However, I’ll explain a bit later why you should rethink your opinions about Spider-Man 3‘s Eddie Brock/Venom. There was a lot more to how his character was handled than meets the eye.

“The movie is being rushed! 2018 is too soon!”

The Venom movie is an interesting case as it has been in Sony’s plans on and off since shortly after Spider-Man 3‘s release. While most new comic book movies are officially announced two or more years in advance of their release date and have been in pre-production at most another two years prior to its first official announcement, the Venom movie has been in pre-production for essentially nine to 10 years.

The rumors that have trickled out between 2007 and 2017 have been pretty homogeneous concerning a general plot direction for the Venom movie even though it’s very likely that its plot has been through many revisions. However, the fact remains that with how long the movie has been in pre-production, a 2018 release date isn’t all that unreasonable. The movie very well could be a lot further along in pre-production than we know.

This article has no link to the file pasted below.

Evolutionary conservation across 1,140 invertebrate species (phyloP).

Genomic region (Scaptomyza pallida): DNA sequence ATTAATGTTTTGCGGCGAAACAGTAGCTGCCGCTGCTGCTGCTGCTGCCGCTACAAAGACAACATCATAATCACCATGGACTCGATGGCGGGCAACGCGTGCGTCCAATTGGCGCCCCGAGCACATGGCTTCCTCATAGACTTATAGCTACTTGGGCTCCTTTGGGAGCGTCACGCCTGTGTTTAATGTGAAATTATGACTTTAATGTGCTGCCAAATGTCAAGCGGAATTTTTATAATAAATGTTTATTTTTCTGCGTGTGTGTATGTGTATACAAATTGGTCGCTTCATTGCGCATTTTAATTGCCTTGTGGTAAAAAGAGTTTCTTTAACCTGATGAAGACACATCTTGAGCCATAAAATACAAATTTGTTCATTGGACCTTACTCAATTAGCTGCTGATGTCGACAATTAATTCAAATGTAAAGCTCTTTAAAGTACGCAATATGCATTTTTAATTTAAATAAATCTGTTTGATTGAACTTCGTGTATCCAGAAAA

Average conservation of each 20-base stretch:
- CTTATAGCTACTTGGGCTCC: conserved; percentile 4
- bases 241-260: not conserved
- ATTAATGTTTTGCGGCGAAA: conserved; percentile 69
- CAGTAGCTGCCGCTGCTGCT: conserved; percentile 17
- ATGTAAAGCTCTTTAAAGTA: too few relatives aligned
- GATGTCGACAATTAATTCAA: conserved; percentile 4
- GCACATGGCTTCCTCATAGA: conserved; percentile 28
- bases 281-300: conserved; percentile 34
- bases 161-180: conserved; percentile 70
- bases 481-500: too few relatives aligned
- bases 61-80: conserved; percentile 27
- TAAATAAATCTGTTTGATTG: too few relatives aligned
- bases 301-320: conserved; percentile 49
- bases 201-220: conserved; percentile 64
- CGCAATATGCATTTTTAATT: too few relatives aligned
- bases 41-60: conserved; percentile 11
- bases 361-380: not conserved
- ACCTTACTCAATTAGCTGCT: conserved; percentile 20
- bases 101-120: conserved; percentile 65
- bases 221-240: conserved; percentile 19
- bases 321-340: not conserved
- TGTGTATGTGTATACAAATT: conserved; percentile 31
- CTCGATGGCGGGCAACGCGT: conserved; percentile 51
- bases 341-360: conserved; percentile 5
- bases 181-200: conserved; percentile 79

“Any Spider-Man movie Sony will make is going to be terrible because they only care about money! Marvel Studios or BUST!!!”

And you don’t think Marvel’s got the same gold fever? (Yes, it’s probably not as severe as Sony’s but money is king in Hollywood, no exception.) Marvel’s had a stellar run and will continue to roll in the ratings and cash. There’s no stop to the Marvel train in sight. They have a creative formula that’s golden. Yadda yadda. Perhaps even their lower-ranking masterpieces still outpace the last three Sony Spider-Man movies.

I’ll concede that Sony Pictures is past its prime, but to say it doesn’t have at least one or two gems up its sleeve is downright pessimistic. (No pessimism allowed here, ya’ hear? Pragmatism and cautious optimism only!) It’d be a huge comeback if their Spider-verse pans out. We can only hope that they learn a thing or two from Spider-Man: Homecoming‘s impending success. (Damn me if I’m rolling the dice on this one, but c’mon, it’s an MCU Spider-Man movie!)